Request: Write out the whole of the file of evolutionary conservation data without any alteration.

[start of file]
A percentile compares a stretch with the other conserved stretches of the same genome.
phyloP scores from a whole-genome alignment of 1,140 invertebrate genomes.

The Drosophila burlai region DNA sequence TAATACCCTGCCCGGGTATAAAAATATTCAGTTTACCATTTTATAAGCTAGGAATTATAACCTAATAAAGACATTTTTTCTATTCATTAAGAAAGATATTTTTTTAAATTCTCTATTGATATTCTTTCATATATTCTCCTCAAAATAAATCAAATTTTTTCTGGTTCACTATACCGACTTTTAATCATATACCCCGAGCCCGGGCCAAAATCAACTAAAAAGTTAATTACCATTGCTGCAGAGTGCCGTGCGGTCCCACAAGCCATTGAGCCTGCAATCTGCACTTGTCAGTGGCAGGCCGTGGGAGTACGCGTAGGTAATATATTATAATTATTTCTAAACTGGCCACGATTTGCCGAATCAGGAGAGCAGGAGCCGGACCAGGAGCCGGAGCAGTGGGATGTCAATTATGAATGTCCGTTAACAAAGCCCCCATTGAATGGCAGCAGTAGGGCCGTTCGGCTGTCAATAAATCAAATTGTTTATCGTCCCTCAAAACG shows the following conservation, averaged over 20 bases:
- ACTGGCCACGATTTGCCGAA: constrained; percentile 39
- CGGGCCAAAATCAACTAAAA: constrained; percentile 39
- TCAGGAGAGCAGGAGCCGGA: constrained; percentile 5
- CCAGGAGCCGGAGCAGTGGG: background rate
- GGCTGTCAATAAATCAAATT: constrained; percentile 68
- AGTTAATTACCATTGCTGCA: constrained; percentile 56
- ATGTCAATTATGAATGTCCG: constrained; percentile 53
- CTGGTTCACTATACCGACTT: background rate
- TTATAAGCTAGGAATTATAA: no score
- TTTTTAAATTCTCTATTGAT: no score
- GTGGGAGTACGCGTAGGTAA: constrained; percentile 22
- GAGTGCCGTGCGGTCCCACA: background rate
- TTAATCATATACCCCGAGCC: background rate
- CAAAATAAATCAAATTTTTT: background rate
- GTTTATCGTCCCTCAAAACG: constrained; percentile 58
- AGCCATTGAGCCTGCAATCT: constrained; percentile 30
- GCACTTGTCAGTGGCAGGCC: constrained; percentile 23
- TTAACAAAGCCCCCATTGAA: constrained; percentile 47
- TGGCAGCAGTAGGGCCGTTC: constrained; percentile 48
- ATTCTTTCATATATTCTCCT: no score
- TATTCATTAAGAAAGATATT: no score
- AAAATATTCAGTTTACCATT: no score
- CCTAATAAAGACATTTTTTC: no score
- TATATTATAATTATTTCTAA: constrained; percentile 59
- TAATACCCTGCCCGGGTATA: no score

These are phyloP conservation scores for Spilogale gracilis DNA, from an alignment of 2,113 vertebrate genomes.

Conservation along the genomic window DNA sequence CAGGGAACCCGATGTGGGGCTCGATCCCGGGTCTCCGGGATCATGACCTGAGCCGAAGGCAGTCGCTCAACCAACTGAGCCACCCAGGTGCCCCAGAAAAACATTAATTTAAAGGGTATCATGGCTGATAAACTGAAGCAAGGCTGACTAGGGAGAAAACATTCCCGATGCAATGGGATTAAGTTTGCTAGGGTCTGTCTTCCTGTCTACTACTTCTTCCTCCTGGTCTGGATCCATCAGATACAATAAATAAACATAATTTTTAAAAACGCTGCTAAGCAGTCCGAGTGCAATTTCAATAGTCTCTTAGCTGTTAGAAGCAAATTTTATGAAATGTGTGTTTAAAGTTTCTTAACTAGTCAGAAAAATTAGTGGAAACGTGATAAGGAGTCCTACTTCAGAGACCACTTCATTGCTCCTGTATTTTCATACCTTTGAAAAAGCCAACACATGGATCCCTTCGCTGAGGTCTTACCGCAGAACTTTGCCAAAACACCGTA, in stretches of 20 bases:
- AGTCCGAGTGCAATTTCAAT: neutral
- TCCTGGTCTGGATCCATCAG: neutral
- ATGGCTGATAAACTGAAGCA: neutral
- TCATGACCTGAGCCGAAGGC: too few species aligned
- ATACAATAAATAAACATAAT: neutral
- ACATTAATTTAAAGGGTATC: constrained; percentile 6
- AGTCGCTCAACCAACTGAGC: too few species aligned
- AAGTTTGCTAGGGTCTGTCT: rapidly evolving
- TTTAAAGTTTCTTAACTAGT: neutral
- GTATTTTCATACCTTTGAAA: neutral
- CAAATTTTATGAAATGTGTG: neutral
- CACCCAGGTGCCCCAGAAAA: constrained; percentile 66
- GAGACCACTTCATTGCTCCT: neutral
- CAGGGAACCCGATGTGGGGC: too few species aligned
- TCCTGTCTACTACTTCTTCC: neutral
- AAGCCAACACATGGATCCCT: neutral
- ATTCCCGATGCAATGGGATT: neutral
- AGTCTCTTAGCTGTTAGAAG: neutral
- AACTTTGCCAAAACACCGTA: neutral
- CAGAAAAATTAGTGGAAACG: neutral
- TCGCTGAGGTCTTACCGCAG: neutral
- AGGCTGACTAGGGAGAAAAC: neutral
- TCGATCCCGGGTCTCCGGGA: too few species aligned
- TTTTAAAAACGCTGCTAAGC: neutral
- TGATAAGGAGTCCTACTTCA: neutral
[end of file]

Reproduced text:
A percentile compares a stretch with the other conserved stretches of the same genome.
phyloP scores from a whole-genome alignment of 1,140 invertebrate genomes.

The Drosophila burlai region DNA sequence TAATACCCTGCCCGGGTATAAAAATATTCAGTTTACCATTTTATAAGCTAGGAATTATAACCTAATAAAGACATTTTTTCTATTCATTAAGAAAGATATTTTTTTAAATTCTCTATTGATATTCTTTCATATATTCTCCTCAAAATAAATCAAATTTTTTCTGGTTCACTATACCGACTTTTAATCATATACCCCGAGCCCGGGCCAAAATCAACTAAAAAGTTAATTACCATTGCTGCAGAGTGCCGTGCGGTCCCACAAGCCATTGAGCCTGCAATCTGCACTTGTCAGTGGCAGGCCGTGGGAGTACGCGTAGGTAATATATTATAATTATTTCTAAACTGGCCACGATTTGCCGAATCAGGAGAGCAGGAGCCGGACCAGGAGCCGGAGCAGTGGGATGTCAATTATGAATGTCCGTTAACAAAGCCCCCATTGAATGGCAGCAGTAGGGCCGTTCGGCTGTCAATAAATCAAATTGTTTATCGTCCCTCAAAACG shows the following conservation, averaged over 20 bases:
- ACTGGCCACGATTTGCCGAA: constrained; percentile 39
- CGGGCCAAAATCAACTAAAA: constrained; percentile 39
- TCAGGAGAGCAGGAGCCGGA: constrained; percentile 5
- CCAGGAGCCGGAGCAGTGGG: background rate
- GGCTGTCAATAAATCAAATT: constrained; percentile 68
- AGTTAATTACCATTGCTGCA: constrained; percentile 56
- ATGTCAATTATGAATGTCCG: constrained; percentile 53
- CTGGTTCACTATACCGACTT: background rate
- TTATAAGCTAGGAATTATAA: no score
- TTTTTAAATTCTCTATTGAT: no score
- GTGGGAGTACGCGTAGGTAA: constrained; percentile 22
- GAGTGCCGTGCGGTCCCACA: background rate
- TTAATCATATACCCCGAGCC: background rate
- CAAAATAAATCAAATTTTTT: background rate
- GTTTATCGTCCCTCAAAACG: constrained; percentile 58
- AGCCATTGAGCCTGCAATCT: constrained; percentile 30
- GCACTTGTCAGTGGCAGGCC: constrained; percentile 23
- TTAACAAAGCCCCCATTGAA: constrained; percentile 47
- TGGCAGCAGTAGGGCCGTTC: constrained; percentile 48
- ATTCTTTCATATATTCTCCT: no score
- TATTCATTAAGAAAGATATT: no score
- AAAATATTCAGTTTACCATT: no score
- CCTAATAAAGACATTTTTTC: no score
- TATATTATAATTATTTCTAA: constrained; percentile 59
- TAATACCCTGCCCGGGTATA: no score

These are phyloP conservation scores for Spilogale gracilis DNA, from an alignment of 2,113 vertebrate genomes.

Conservation along the genomic window DNA sequence CAGGGAACCCGATGTGGGGCTCGATCCCGGGTCTCCGGGATCATGACCTGAGCCGAAGGCAGTCGCTCAACCAACTGAGCCACCCAGGTGCCCCAGAAAAACATTAATTTAAAGGGTATCATGGCTGATAAACTGAAGCAAGGCTGACTAGGGAGAAAACATTCCCGATGCAATGGGATTAAGTTTGCTAGGGTCTGTCTTCCTGTCTACTACTTCTTCCTCCTGGTCTGGATCCATCAGATACAATAAATAAACATAATTTTTAAAAACGCTGCTAAGCAGTCCGAGTGCAATTTCAATAGTCTCTTAGCTGTTAGAAGCAAATTTTATGAAATGTGTGTTTAAAGTTTCTTAACTAGTCAGAAAAATTAGTGGAAACGTGATAAGGAGTCCTACTTCAGAGACCACTTCATTGCTCCTGTATTTTCATACCTTTGAAAAAGCCAACACATGGATCCCTTCGCTGAGGTCTTACCGCAGAACTTTGCCAAAACACCGTA, in stretches of 20 bases:
- AGTCCGAGTGCAATTTCAAT: neutral
- TCCTGGTCTGGATCCATCAG: neutral
- ATGGCTGATAAACTGAAGCA: neutral
- TCATGACCTGAGCCGAAGGC: too few species aligned
- ATACAATAAATAAACATAAT: neutral
- ACATTAATTTAAAGGGTATC: constrained; percentile 6
- AGTCGCTCAACCAACTGAGC: too few species aligned
- AAGTTTGCTAGGGTCTGTCT: rapidly evolving
- TTTAAAGTTTCTTAACTAGT: neutral
- GTATTTTCATACCTTTGAAA: neutral
- CAAATTTTATGAAATGTGTG: neutral
- CACCCAGGTGCCCCAGAAAA: constrained; percentile 66
- GAGACCACTTCATTGCTCCT: neutral
- CAGGGAACCCGATGTGGGGC: too few species aligned
- TCCTGTCTACTACTTCTTCC: neutral
- AAGCCAACACATGGATCCCT: neutral
- ATTCCCGATGCAATGGGATT: neutral
- AGTCTCTTAGCTGTTAGAAG: neutral
- AACTTTGCCAAAACACCGTA: neutral
- CAGAAAAATTAGTGGAAACG: neutral
- TCGCTGAGGTCTTACCGCAG: neutral
- AGGCTGACTAGGGAGAAAAC: neutral
- TCGATCCCGGGTCTCCGGGA: too few species aligned
- TTTTAAAAACGCTGCTAAGC: neutral
- TGATAAGGAGTCCTACTTCA: neutral